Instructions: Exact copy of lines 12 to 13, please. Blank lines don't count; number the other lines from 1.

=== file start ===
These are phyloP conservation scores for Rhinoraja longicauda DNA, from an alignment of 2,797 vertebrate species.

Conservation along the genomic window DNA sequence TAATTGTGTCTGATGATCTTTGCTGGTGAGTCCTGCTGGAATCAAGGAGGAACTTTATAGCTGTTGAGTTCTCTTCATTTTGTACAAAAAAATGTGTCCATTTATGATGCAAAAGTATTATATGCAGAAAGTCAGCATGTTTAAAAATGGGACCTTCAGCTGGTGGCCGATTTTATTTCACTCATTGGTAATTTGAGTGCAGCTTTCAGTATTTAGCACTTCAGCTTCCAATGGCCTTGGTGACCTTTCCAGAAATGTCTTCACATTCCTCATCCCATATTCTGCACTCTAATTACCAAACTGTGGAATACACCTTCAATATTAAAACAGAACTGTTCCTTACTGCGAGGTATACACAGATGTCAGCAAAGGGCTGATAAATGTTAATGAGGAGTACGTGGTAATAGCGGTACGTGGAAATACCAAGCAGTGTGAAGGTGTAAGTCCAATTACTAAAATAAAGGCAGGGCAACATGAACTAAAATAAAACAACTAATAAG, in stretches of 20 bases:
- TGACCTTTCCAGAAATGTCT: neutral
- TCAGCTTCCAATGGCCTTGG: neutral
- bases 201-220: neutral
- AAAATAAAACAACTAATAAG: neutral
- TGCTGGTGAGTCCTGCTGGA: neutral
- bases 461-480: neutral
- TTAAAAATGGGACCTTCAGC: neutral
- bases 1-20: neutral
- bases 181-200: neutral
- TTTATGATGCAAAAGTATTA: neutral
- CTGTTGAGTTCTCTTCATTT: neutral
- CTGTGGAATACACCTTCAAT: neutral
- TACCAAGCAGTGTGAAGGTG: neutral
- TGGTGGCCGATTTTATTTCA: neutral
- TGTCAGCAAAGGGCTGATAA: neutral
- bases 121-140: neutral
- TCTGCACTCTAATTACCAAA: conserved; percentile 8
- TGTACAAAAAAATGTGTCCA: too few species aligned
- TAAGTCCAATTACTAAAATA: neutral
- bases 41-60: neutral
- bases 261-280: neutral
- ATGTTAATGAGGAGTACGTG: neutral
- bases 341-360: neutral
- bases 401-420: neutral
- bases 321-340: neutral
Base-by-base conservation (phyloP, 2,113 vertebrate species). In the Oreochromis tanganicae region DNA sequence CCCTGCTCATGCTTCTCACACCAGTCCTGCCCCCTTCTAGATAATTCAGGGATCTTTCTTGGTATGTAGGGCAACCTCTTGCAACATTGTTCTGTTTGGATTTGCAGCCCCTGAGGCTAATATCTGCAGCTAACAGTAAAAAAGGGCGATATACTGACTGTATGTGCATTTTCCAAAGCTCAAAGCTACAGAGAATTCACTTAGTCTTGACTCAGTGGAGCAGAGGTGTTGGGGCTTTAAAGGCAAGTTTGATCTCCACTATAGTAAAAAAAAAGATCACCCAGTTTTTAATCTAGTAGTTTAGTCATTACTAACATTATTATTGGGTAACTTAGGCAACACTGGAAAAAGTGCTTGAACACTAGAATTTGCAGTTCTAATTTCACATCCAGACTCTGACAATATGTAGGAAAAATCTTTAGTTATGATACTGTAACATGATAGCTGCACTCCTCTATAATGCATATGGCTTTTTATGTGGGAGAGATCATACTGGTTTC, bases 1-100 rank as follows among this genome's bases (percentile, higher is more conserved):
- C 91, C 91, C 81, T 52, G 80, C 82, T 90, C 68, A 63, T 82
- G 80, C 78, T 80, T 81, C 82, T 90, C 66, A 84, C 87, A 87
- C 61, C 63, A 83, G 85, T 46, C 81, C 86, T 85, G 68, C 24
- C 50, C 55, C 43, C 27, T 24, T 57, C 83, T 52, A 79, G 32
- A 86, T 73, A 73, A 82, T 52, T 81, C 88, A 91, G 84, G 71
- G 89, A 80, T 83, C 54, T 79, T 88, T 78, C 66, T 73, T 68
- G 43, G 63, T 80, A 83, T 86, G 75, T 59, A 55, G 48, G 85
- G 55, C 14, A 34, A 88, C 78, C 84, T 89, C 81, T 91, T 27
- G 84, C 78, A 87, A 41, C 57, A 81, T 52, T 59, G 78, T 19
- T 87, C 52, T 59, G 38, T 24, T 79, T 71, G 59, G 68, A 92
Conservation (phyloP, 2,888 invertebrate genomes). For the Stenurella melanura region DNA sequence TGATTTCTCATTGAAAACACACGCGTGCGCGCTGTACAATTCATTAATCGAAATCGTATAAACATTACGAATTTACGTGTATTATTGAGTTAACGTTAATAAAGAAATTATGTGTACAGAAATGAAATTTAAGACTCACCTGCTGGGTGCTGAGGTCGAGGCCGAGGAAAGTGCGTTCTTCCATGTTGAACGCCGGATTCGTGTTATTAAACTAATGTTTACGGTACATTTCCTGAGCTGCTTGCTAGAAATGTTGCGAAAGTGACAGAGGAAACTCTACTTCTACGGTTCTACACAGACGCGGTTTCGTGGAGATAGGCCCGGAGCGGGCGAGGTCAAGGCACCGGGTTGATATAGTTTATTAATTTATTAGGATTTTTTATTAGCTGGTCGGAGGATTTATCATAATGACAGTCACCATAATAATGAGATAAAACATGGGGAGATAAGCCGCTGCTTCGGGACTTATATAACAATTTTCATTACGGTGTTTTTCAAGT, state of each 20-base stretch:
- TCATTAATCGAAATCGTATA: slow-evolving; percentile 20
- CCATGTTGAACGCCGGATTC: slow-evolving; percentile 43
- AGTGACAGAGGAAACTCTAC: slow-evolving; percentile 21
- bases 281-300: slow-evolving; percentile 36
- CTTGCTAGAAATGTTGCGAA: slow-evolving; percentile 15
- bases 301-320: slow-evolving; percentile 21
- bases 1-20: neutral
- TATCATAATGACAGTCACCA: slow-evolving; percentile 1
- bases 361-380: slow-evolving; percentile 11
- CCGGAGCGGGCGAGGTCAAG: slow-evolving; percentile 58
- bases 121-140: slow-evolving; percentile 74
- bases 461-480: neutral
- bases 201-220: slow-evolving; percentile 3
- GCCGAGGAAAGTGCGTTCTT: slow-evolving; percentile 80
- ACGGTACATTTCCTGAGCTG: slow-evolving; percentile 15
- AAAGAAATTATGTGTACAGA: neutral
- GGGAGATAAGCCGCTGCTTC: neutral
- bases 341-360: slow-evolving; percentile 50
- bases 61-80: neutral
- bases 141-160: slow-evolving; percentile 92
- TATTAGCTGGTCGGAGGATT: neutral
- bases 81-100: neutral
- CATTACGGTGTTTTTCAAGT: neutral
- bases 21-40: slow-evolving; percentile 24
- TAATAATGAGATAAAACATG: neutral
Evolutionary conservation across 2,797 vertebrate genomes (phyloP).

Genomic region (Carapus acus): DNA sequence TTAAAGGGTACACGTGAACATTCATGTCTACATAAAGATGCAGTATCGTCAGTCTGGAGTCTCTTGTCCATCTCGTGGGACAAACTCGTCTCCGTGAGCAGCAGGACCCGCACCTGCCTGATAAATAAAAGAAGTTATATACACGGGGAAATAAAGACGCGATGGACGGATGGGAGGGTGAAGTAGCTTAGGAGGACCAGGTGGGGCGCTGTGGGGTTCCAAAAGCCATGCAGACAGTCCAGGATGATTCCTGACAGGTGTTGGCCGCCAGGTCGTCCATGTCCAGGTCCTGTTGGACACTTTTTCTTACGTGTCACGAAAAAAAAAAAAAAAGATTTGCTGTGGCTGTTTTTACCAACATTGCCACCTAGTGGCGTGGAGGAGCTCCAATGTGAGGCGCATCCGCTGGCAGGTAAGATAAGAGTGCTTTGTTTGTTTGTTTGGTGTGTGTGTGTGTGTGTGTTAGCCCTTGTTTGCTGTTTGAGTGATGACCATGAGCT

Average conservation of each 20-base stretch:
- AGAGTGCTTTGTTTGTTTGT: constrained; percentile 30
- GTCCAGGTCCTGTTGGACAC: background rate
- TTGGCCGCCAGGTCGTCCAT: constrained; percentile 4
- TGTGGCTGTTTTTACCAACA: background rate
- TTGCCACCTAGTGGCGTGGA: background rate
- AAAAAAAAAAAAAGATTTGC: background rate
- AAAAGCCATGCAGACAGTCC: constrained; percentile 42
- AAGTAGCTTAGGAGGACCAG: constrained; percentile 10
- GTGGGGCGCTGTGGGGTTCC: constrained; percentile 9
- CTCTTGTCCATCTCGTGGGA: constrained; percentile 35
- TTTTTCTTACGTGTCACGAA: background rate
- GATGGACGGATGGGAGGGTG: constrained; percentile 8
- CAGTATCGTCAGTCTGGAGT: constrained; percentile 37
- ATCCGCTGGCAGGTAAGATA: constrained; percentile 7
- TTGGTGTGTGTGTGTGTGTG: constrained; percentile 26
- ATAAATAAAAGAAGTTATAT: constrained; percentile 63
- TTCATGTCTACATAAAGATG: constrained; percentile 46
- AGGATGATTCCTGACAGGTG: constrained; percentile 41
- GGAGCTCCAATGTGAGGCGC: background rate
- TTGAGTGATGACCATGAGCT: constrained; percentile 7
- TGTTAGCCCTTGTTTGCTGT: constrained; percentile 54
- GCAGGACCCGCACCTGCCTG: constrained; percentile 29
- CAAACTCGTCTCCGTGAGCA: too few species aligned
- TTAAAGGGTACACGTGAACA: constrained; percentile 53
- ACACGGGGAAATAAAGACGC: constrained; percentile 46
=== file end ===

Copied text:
- TTTATGATGCAAAAGTATTA: neutral
- CTGTTGAGTTCTCTTCATTT: neutral